There is the amazing act of grace that the Cubs gave to Steve Bartman. Tom Rickett reached out and gave Steve an amazing World Series ring. Steve Bartman most certainly did not deserve it, that ring that was given to him is an example of grace. It is an unmerited act that he received. In the process of giving grace the Chicago Cubs embraced him. Its representative of what the Lord does to sinners, he embraces them. Plus like the prodigal son, the organization pursues someone who is searching and seeking. That in itself is amazing, the fact that the Chicago Cubs reached out to Bartman a couple of times before presenting him with the World Series ring.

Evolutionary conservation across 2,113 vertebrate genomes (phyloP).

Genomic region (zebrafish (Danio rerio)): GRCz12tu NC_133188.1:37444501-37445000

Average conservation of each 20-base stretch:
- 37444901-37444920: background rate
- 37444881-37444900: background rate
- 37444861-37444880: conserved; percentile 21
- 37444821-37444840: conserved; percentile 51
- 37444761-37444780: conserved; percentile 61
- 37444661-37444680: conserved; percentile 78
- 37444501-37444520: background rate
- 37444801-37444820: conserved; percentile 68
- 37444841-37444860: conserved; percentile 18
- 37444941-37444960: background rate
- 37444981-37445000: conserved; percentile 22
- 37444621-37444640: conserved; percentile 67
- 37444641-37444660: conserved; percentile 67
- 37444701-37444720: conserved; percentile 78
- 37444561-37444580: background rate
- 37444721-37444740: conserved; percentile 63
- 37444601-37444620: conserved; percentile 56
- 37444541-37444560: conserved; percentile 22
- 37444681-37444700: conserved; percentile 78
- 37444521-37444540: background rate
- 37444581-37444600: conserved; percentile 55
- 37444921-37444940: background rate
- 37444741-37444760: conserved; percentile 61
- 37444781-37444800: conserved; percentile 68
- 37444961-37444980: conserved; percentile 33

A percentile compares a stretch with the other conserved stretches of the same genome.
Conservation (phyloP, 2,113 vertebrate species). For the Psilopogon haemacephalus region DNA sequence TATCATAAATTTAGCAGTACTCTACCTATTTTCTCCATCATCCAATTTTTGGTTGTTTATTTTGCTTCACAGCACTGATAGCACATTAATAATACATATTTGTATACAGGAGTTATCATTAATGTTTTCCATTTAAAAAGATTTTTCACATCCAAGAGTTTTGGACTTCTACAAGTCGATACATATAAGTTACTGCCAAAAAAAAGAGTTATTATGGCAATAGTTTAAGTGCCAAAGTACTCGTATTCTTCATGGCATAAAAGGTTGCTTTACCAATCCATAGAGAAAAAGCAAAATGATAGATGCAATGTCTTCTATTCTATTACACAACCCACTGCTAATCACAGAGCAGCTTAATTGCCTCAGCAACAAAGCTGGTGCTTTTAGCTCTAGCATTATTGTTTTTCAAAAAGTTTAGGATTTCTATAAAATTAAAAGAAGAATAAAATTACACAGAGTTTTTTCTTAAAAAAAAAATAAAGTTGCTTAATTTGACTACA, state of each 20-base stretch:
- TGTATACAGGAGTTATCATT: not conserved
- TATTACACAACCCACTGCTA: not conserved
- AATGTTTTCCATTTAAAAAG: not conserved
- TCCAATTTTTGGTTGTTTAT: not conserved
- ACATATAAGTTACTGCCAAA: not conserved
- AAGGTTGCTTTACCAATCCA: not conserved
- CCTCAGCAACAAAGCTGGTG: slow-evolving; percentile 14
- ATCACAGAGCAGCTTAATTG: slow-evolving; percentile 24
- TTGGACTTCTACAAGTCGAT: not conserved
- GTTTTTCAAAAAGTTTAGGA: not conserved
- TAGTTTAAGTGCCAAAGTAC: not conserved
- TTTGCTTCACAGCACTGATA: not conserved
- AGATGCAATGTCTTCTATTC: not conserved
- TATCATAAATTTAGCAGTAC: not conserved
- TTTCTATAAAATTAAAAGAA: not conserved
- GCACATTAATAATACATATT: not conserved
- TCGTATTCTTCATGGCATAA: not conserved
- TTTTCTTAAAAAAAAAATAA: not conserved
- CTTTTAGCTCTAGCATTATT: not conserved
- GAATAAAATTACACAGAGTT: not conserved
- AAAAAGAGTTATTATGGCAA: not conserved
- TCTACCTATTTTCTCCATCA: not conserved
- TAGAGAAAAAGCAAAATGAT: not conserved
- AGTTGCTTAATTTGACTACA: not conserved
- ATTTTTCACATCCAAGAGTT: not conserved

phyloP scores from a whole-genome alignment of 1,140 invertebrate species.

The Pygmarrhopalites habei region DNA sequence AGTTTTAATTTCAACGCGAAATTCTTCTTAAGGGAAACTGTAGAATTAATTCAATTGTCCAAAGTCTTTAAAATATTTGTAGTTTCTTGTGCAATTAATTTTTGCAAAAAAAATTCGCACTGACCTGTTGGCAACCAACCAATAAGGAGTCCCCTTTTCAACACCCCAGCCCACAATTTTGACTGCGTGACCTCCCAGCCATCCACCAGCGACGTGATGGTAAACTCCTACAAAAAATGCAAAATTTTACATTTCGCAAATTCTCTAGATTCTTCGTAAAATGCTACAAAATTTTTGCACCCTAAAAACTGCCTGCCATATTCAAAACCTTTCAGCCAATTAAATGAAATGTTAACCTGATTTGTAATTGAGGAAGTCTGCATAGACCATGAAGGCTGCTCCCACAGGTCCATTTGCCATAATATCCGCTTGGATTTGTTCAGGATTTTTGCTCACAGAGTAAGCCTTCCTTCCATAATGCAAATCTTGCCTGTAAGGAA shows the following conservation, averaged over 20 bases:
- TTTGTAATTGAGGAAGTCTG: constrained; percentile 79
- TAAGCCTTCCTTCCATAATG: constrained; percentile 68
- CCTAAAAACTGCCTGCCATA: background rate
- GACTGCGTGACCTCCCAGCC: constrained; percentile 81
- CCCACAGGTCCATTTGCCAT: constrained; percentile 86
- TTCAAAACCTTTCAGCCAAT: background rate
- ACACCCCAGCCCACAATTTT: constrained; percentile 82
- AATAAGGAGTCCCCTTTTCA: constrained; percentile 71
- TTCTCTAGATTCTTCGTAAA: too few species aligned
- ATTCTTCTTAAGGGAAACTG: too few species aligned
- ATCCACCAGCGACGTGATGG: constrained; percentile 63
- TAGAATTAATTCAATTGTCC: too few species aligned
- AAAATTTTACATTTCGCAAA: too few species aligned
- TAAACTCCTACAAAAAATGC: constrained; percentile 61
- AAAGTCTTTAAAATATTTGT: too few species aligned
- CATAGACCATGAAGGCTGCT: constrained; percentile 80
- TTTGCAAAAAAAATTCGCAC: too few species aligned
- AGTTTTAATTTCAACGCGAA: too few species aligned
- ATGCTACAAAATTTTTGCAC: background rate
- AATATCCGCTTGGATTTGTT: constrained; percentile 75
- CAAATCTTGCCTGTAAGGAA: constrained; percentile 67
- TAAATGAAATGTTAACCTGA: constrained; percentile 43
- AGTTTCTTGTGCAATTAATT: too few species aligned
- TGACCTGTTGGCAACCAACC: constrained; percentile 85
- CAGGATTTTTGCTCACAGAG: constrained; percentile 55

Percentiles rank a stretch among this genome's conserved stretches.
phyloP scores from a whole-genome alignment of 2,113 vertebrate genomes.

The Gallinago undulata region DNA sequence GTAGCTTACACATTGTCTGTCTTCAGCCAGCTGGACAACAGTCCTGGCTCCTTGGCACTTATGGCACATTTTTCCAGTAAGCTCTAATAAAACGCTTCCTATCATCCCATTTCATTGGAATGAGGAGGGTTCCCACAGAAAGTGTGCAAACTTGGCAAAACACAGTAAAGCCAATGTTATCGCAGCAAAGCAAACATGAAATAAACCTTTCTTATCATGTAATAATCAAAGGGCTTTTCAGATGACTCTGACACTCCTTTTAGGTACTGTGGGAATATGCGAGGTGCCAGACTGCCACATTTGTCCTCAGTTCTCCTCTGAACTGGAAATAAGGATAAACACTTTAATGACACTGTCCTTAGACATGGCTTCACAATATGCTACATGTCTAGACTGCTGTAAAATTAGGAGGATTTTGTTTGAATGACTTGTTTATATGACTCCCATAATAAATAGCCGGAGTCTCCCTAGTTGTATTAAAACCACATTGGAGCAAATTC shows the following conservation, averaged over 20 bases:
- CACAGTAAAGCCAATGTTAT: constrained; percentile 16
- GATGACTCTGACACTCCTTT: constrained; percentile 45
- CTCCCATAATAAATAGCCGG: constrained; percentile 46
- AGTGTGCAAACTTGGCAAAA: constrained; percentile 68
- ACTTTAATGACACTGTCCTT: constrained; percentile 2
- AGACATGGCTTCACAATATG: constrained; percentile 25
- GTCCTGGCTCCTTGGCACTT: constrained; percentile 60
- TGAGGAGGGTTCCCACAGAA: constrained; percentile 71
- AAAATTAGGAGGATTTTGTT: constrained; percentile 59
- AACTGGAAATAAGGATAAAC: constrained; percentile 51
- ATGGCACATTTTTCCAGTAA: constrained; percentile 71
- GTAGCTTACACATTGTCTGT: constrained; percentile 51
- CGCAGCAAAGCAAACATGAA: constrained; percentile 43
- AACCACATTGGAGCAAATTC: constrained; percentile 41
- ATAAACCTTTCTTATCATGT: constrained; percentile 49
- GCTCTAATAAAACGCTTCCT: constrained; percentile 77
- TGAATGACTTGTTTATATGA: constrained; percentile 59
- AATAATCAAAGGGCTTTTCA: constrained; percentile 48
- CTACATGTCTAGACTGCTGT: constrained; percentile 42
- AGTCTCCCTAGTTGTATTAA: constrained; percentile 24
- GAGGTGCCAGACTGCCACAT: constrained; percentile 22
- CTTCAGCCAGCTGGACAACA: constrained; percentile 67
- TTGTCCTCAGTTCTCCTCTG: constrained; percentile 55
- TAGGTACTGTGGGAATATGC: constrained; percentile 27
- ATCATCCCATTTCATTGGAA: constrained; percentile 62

There is another major lesson in this story. That lesson is of reconciliation and healing. The Chicago Cubs reached out and wanted to reconcile with Steve Bartman. They wanted to heal him and bring him closure. They wanted to help him and assist in the process. They don’t abandon Bartman or leave him high and dry. To the contrary they wanted to resolve the conflict to the best of their ability. In the process the Cubs showed as to how they cared and wanted to right a wrong. They also did this so that Steve Bartman would not be stuck. That he could live his life, enjoy sports again, and come back to Chicago Cubs games. Its really a beautiful example of what can happen when reconciliation and grace are fused into one. This is what should happen in the Christian faith, the fact that it often doesn’t highlights as to how sick many parts of evangelical Christianity can be.